Size of land ownership has the greatest impact on whether you can produce more adult bucks on your property. Deer move over large areas, and the ability to manage deer increases proportionally with ownership size. For example, a person with 10 acres will have less control over deer on his/her property than a person with 1,000 acres.
The amount of hunting or other activity that occurs on adjacent properties is a second important factor to consider. Light or no hunting pressure on surrounding land can make it easier for someone to produce large bucks or to increase deer densities. On the other hand, people trying to reduce deer numbers on their property may find it difficult if hunter access is limited on surrounding properties.
The shape of the property may affect how often a deer moves onto adjacent land. A long linear shape, as opposed to a more compact shape, may have more individual deer use of the area but less time per individual. When surrounded by heavily hunted ground, deer associated with a linear holding would spend more time off the property and therefore would be exposed to greater hunting pressure.
Quality of deer habitat and primary sources of food will affect how much time a deer spends on a given area. Deer will shift movement patterns according to the location of food. For example, in a year with a good acorn crop, deer may select oak-hickory forests for foraging in the fall, instead of agricultural fields. Deer may favor agricultural fields other times of the year and in years of poor acorn production.
Considerable interest in managing for large bucks has developed in recent years. Two schemes are popular: "quality" and "trophy" management. The concept of quality deer management began in the southern United States and its primary principle is to manage deer populations, habitat and the hunting experience for quality.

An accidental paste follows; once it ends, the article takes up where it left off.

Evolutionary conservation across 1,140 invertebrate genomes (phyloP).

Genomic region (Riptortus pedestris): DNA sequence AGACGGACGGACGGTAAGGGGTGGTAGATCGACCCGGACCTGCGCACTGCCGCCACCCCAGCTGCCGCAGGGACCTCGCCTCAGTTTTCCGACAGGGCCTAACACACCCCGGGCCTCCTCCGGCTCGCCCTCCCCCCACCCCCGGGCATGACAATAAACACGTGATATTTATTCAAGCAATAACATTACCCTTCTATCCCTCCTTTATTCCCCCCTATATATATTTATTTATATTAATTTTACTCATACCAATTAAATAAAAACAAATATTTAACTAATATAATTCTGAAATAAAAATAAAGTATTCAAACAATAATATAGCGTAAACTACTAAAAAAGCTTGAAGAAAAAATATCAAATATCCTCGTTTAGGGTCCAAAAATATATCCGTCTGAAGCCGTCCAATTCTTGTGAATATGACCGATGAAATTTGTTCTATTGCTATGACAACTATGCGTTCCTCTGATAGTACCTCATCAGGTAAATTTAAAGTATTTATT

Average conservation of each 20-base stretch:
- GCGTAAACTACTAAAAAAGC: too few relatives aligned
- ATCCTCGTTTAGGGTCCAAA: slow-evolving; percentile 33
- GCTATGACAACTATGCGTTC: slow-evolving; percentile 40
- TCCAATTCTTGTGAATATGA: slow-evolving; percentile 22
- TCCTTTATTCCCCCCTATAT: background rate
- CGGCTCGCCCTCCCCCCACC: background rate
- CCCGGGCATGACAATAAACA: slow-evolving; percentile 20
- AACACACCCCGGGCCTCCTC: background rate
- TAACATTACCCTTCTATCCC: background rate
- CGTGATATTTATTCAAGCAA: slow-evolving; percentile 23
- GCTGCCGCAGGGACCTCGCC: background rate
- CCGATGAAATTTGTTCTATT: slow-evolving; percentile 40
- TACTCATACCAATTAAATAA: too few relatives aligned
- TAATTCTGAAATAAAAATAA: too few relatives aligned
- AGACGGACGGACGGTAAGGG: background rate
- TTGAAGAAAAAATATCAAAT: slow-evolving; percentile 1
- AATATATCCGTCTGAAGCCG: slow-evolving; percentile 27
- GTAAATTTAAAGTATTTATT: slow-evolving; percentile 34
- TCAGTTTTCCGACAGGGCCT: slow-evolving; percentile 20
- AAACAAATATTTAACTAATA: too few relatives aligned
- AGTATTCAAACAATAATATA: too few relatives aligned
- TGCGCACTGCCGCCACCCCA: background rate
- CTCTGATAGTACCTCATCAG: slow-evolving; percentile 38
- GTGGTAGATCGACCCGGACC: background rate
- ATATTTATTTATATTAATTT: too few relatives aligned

Of course, perceptions of quality vary, but the idea is to manage deer in a way that promotes hunting ethics and responsible herd management, including control of deer populations by harvesting does. Trophy management is more restrictive, with primary emphasis on producing a buck with the largest possible rack.
Growing trophy bucks requires nearly complete control over harvests of bucks and does and is not practical in Missouri. Trophy management works best on large land ownerships in the southern and western United States.
Under our statewide deer management system in Missouri, antlered buck harvest is not regulated because buck harvest has little influence on total population levels. The result is high hunting pressure on antlered bucks with few surviving to older age classes.
The key to managing for large bucks is to allow males in the 1.5 to 2.5 year-old age classes to live longer. Managers can accomplish this by not shooting young bucks during the hunting seasons. This may seem simplistic, but deer survival is high when they are not hunted. Chances are good that a buck will survive if not taken during the hunting season, and will likely grow larger antlers the following year.
When regulating buck harvest, the same factors that affect populations on a property apply. However, bucks are more active and have larger home ranges than does. This is especially true during the breeding season, which coincides with the firearms season.